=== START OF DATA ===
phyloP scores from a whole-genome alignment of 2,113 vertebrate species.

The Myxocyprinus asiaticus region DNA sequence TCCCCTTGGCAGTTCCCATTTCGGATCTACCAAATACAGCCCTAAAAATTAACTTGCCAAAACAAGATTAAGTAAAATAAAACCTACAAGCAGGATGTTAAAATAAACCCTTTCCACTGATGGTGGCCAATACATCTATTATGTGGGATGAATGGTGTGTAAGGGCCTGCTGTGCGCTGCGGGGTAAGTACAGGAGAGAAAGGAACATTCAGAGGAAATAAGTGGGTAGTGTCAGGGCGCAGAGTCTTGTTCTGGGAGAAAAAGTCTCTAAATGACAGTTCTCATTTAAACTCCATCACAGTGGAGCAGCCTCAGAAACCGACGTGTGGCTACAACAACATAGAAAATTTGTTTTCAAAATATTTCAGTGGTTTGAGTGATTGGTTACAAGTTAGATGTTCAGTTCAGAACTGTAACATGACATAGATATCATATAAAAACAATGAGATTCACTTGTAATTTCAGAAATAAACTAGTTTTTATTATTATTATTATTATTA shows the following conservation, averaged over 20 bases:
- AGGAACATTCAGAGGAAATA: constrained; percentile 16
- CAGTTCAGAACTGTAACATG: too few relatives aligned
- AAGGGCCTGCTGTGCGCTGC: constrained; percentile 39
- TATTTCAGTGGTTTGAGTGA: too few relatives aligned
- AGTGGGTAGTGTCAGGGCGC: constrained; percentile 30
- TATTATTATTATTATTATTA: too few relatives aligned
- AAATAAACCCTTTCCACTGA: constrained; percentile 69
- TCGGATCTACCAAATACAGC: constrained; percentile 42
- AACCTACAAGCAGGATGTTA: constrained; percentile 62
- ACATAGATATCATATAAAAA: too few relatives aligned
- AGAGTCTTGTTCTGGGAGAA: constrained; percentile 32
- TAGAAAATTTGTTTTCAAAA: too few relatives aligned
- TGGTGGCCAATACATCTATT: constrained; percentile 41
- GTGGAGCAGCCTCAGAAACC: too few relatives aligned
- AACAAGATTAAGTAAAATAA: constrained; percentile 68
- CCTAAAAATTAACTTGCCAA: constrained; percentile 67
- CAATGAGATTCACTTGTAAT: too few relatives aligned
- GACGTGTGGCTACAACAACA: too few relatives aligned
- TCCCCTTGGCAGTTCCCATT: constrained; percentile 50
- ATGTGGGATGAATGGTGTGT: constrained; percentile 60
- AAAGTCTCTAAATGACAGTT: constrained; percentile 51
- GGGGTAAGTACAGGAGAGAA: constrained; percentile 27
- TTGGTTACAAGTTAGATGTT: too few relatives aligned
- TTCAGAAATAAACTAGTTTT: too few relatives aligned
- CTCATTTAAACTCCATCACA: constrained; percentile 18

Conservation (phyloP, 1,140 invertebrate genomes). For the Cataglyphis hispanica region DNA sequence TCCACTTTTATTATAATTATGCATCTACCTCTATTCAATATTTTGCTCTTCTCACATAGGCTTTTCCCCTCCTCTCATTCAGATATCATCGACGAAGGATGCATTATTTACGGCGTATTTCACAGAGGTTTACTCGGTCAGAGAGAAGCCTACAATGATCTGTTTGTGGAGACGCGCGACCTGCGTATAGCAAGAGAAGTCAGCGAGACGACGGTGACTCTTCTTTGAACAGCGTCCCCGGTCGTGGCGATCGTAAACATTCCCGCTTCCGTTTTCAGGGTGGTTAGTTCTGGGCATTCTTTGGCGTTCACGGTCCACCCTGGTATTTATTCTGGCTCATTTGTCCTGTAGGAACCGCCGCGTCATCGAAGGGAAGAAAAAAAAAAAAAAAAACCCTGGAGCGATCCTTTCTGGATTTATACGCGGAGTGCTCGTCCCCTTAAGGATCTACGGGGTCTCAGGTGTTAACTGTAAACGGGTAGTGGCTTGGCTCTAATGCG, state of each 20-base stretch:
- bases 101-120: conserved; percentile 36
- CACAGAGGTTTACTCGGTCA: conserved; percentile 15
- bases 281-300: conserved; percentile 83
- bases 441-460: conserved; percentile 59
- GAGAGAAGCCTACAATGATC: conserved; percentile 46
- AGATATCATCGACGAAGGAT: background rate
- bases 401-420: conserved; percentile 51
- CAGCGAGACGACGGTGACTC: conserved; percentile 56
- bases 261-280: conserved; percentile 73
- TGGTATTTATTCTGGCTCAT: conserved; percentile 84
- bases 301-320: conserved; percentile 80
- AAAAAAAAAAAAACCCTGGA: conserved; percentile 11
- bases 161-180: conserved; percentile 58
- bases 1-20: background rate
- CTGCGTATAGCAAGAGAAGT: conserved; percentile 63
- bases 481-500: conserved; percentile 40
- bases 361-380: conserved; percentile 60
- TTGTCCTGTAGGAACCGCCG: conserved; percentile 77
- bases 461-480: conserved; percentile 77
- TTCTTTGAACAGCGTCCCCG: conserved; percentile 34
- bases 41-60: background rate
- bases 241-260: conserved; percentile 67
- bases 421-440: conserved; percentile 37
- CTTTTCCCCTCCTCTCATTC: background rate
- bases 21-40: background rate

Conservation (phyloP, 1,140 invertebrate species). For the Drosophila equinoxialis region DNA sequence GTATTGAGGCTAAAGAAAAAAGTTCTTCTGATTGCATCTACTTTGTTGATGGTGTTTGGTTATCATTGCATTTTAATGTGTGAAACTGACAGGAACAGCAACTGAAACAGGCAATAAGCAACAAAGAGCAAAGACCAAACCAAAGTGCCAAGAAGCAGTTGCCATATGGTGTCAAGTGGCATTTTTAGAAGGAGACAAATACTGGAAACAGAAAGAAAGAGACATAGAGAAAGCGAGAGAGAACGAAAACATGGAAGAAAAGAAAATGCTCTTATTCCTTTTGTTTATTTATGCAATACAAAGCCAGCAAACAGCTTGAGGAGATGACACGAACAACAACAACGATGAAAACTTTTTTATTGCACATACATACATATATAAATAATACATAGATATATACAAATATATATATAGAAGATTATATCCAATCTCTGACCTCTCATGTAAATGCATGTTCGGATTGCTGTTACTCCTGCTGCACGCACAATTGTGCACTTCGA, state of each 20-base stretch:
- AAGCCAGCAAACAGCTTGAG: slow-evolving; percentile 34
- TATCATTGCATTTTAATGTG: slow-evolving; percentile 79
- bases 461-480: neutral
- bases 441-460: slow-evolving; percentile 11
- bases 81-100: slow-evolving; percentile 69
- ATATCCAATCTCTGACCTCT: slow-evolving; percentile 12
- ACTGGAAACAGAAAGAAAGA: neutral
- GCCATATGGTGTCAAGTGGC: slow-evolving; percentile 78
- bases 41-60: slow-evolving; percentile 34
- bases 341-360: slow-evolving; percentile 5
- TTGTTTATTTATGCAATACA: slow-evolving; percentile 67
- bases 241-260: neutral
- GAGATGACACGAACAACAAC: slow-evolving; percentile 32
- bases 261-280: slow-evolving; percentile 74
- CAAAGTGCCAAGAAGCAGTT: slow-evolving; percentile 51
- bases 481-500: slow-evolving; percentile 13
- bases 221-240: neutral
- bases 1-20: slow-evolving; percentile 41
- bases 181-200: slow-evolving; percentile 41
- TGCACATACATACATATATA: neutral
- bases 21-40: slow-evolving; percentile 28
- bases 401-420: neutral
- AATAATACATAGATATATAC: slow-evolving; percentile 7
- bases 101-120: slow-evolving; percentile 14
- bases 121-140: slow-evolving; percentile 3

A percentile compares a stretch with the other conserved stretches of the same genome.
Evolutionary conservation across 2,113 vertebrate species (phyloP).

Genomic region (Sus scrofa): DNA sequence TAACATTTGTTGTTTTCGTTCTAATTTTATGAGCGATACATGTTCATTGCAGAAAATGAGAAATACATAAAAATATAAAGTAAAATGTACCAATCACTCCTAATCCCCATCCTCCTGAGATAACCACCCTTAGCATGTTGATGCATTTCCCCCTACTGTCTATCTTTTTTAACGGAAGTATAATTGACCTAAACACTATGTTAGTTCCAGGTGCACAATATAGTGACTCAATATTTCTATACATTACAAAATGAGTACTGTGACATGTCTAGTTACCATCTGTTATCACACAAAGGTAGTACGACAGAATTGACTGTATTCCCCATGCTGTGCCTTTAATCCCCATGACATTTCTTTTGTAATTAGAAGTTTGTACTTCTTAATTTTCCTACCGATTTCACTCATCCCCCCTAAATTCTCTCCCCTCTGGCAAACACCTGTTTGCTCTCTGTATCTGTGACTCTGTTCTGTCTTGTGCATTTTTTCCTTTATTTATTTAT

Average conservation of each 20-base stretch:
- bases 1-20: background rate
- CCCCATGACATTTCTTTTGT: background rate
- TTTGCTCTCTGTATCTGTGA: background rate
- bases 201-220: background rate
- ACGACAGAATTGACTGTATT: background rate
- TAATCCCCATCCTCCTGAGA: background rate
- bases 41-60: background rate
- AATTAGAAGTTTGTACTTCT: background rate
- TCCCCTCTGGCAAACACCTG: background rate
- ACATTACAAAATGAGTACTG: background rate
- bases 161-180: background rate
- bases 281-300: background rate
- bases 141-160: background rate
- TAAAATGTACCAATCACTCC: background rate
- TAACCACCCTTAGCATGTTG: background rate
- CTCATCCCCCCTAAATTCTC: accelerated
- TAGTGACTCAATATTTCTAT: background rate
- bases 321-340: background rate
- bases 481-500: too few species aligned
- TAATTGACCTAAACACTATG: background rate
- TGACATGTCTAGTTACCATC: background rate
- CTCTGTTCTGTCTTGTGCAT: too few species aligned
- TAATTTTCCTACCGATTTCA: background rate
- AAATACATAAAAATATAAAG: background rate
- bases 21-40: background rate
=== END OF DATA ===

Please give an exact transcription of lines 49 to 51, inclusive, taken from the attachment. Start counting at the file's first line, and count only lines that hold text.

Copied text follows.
- bases 41-60: background rate
- bases 241-260: conserved; percentile 67
- bases 421-440: conserved; percentile 37